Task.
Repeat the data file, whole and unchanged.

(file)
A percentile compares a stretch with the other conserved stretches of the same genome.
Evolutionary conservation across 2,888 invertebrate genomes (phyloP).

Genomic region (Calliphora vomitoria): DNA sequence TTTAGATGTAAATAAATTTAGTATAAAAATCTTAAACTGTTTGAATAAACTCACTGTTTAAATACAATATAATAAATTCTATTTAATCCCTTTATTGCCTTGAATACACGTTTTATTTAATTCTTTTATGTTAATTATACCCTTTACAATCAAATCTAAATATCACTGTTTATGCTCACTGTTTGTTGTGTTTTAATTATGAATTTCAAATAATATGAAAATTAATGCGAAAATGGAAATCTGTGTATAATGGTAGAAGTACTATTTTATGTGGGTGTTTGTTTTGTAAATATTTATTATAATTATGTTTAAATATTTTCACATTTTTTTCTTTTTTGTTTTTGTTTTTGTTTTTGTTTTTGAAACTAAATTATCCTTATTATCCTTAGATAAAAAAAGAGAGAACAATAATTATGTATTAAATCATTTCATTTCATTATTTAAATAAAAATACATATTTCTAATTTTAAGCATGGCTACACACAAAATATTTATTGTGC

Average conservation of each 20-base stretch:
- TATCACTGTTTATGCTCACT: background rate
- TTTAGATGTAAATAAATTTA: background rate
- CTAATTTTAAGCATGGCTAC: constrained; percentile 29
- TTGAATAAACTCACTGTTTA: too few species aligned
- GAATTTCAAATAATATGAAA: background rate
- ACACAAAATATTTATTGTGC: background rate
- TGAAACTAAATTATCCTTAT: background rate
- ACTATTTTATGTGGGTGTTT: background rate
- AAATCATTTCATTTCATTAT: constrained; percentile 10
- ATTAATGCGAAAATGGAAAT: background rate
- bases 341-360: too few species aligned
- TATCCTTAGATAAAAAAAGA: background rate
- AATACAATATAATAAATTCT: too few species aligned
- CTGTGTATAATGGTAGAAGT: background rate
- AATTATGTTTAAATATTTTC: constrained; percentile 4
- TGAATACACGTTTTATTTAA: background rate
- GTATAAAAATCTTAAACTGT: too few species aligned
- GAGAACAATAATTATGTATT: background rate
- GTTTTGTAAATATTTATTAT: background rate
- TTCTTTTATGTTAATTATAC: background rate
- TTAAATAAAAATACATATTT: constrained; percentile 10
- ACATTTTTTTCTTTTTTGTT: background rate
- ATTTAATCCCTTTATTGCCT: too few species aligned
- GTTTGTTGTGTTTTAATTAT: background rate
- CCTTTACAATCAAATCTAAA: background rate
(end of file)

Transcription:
A percentile compares a stretch with the other conserved stretches of the same genome.
Evolutionary conservation across 2,888 invertebrate genomes (phyloP).

Genomic region (Calliphora vomitoria): DNA sequence TTTAGATGTAAATAAATTTAGTATAAAAATCTTAAACTGTTTGAATAAACTCACTGTTTAAATACAATATAATAAATTCTATTTAATCCCTTTATTGCCTTGAATACACGTTTTATTTAATTCTTTTATGTTAATTATACCCTTTACAATCAAATCTAAATATCACTGTTTATGCTCACTGTTTGTTGTGTTTTAATTATGAATTTCAAATAATATGAAAATTAATGCGAAAATGGAAATCTGTGTATAATGGTAGAAGTACTATTTTATGTGGGTGTTTGTTTTGTAAATATTTATTATAATTATGTTTAAATATTTTCACATTTTTTTCTTTTTTGTTTTTGTTTTTGTTTTTGTTTTTGAAACTAAATTATCCTTATTATCCTTAGATAAAAAAAGAGAGAACAATAATTATGTATTAAATCATTTCATTTCATTATTTAAATAAAAATACATATTTCTAATTTTAAGCATGGCTACACACAAAATATTTATTGTGC

Average conservation of each 20-base stretch:
- TATCACTGTTTATGCTCACT: background rate
- TTTAGATGTAAATAAATTTA: background rate
- CTAATTTTAAGCATGGCTAC: constrained; percentile 29
- TTGAATAAACTCACTGTTTA: too few species aligned
- GAATTTCAAATAATATGAAA: background rate
- ACACAAAATATTTATTGTGC: background rate
- TGAAACTAAATTATCCTTAT: background rate
- ACTATTTTATGTGGGTGTTT: background rate
- AAATCATTTCATTTCATTAT: constrained; percentile 10
- ATTAATGCGAAAATGGAAAT: background rate
- bases 341-360: too few species aligned
- TATCCTTAGATAAAAAAAGA: background rate
- AATACAATATAATAAATTCT: too few species aligned
- CTGTGTATAATGGTAGAAGT: background rate
- AATTATGTTTAAATATTTTC: constrained; percentile 4
- TGAATACACGTTTTATTTAA: background rate
- GTATAAAAATCTTAAACTGT: too few species aligned
- GAGAACAATAATTATGTATT: background rate
- GTTTTGTAAATATTTATTAT: background rate
- TTCTTTTATGTTAATTATAC: background rate
- TTAAATAAAAATACATATTT: constrained; percentile 10
- ACATTTTTTTCTTTTTTGTT: background rate
- ATTTAATCCCTTTATTGCCT: too few species aligned
- GTTTGTTGTGTTTTAATTAT: background rate
- CCTTTACAATCAAATCTAAA: background rate